I’d deal with unnecessary hitting. Do you ever watch a game and see how much unnecessary hitting there is? Coaches tell players to finish their checks. There are so many unnecessary hits, blind side, from behind. Clean that up.
We’re going to have injuries. We can’t get away from it with all speed, size, strength, pucks, sticks, skates, ice, boards. But foolish injuries are what we have to look at. To give the league some credit, they’re doing a lot better job with suspensions and fines.
What did you think of San Jose Sharks rookie Tomas Hertl, who was recently criticized for his flashy goal on New York Rangers goalie Martin Biron?
When I first watched it I thought, ‘Wow! What a goal.” But he didn’t know [he might be showing up the goalie]. He’s 19 years old. But he won’t do it again.
What upset everybody was the score. It was way out of hand. I don’t think the kid knew he shouldn’t [try a trick goal]. He’d already scored three [in that game]. Pretty good player.
Do you have advice for parents who are sure their child will play in the NHL?
Leave the kids alone. Players who are never drafted become stars. Let your kids enjoy. If they’ve got it, they’ll get a chance. Let them have fun and passion for the game.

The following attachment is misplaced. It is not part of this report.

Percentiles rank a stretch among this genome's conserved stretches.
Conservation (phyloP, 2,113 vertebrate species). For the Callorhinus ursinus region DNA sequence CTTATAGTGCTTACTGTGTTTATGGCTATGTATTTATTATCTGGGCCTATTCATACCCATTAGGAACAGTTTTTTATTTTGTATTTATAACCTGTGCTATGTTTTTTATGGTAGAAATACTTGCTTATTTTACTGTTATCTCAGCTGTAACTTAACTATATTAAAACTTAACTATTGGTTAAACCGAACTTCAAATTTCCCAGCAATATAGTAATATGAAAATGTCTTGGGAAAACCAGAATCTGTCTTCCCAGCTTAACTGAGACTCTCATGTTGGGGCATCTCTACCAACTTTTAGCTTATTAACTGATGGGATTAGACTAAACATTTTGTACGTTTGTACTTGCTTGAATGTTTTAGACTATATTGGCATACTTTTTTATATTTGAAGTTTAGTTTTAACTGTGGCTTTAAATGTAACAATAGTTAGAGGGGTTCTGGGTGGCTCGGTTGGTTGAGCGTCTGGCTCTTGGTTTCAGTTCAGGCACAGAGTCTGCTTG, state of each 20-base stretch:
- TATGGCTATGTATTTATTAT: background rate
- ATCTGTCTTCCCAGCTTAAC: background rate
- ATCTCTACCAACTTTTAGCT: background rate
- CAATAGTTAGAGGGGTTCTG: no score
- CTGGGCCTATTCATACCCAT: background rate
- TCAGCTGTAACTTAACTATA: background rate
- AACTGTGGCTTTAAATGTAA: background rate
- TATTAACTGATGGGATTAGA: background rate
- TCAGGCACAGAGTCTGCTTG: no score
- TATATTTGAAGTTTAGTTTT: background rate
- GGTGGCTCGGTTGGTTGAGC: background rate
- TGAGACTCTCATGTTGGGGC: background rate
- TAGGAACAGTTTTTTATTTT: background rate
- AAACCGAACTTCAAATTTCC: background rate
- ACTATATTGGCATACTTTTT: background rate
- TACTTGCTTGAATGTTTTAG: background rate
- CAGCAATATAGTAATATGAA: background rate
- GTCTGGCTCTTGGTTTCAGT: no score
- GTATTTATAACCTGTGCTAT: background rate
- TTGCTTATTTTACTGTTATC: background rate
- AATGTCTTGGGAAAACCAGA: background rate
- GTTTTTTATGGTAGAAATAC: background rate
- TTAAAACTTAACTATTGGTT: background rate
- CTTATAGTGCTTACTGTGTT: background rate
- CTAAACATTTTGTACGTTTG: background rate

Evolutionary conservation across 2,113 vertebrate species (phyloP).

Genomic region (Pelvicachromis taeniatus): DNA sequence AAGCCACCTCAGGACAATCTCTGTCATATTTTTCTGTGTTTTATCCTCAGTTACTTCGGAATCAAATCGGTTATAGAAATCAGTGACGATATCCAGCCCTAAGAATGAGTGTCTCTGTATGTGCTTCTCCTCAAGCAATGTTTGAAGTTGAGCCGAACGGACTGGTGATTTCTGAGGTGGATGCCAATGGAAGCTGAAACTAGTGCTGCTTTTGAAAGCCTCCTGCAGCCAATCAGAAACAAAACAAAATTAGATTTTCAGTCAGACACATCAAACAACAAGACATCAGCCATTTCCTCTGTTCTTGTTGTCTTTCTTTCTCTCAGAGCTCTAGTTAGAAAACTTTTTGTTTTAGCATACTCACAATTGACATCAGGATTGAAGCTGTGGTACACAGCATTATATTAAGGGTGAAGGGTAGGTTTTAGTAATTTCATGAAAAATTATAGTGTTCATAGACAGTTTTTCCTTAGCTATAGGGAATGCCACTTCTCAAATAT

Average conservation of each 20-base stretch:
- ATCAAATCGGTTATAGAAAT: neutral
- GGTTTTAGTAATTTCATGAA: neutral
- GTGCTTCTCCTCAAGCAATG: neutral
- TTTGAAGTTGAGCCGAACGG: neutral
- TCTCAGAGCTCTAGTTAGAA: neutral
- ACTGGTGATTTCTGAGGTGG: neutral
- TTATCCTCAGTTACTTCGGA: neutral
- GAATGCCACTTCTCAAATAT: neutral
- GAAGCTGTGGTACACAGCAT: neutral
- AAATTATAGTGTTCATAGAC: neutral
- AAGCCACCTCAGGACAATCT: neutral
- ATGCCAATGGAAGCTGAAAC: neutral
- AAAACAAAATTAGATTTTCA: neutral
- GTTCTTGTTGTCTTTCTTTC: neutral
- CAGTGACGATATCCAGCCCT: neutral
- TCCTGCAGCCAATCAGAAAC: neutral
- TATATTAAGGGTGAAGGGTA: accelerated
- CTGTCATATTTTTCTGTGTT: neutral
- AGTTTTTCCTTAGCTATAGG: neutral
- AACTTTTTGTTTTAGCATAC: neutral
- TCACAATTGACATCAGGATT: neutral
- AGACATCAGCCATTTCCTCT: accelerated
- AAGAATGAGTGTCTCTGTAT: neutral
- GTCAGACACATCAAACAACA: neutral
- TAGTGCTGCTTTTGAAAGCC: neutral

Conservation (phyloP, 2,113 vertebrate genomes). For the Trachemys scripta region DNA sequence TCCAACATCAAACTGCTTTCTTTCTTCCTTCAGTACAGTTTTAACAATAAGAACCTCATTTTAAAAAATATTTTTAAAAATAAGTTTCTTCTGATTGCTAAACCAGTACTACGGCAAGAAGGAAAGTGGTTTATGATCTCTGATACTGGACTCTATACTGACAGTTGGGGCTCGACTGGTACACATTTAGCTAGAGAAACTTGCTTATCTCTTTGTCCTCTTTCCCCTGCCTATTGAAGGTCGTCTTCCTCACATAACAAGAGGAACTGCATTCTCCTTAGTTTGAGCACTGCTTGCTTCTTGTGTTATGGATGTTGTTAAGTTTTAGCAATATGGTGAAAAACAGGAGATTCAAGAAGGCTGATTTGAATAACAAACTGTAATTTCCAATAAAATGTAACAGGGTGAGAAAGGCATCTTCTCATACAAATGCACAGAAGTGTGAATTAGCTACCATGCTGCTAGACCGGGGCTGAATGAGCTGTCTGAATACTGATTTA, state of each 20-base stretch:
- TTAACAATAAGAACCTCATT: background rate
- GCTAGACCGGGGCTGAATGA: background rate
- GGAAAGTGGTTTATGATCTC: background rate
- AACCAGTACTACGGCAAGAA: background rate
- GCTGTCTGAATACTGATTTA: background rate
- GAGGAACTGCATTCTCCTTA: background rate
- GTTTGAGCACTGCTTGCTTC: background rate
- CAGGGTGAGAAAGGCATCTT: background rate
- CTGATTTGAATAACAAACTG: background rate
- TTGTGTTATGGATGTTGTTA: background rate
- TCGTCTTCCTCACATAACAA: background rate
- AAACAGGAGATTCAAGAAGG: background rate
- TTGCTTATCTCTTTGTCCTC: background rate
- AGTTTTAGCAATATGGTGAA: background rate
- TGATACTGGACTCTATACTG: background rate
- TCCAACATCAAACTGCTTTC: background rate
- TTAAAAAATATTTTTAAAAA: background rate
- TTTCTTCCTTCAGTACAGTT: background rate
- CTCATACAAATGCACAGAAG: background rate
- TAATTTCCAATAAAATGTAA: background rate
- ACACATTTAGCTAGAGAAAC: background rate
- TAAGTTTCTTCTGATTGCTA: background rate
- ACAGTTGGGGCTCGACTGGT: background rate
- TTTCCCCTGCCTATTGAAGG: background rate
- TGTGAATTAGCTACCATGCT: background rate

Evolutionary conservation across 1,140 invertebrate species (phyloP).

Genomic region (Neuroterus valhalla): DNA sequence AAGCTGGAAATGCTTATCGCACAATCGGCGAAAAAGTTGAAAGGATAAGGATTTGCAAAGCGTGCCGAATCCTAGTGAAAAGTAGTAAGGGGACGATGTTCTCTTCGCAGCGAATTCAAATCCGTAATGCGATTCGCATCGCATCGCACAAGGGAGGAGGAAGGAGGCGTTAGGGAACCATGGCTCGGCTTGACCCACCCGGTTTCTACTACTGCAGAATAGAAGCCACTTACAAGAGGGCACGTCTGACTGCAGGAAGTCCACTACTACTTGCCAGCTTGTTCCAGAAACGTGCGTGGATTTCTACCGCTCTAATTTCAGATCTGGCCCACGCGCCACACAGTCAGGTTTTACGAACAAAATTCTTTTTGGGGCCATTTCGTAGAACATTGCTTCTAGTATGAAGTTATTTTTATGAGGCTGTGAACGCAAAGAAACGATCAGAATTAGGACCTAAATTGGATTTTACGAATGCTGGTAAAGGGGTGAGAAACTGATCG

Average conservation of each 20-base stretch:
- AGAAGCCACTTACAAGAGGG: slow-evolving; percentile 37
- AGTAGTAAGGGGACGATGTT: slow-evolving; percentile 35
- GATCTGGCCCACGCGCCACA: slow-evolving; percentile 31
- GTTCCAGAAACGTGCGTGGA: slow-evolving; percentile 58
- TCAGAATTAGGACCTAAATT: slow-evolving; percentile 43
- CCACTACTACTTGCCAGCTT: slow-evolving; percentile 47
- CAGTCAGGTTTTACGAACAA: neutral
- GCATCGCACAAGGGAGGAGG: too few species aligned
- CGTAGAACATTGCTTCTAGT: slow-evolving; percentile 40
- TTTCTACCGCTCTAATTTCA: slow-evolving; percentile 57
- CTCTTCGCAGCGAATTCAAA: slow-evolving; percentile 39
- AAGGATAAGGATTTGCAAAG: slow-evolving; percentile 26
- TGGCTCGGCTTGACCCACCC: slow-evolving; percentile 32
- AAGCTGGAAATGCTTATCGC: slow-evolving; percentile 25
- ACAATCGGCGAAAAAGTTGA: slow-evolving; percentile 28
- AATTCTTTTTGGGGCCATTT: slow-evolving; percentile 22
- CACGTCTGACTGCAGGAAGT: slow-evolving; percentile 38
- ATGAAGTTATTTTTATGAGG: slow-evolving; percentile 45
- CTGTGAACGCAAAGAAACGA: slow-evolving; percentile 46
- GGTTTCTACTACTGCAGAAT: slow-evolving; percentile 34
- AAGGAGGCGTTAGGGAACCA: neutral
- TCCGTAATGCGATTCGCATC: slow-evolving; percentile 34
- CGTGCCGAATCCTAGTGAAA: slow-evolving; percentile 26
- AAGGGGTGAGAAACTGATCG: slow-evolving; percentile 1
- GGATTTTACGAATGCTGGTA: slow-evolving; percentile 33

If your kid keeps that love and passion, he’s got a chance. But only a chance. The chances of them being pros are really pretty slim.
Who are your favourite players to watch?
Sidney [Crosby]. A few years ago, I watched a Pittsburgh practice and who do you think was the hardest working person on the ice? His injuries, it’s killed me to see him [last season] not playing and injured. I like him because every shift, he’s up here consistently. But he should have a John Ferguson [tough guy to defend him].
Who will win the Stanley Cup this year?
Chicago’s still strong. Boston is pretty good, and I’m saying that not with my heart. Pittsburgh’s not bad. Colorado and St. Louis are pretty good, too.
What about the 2014 Olympic gold medal?
It’s going to be a tough tournament, but Canada.
This interview has been edited and condensed.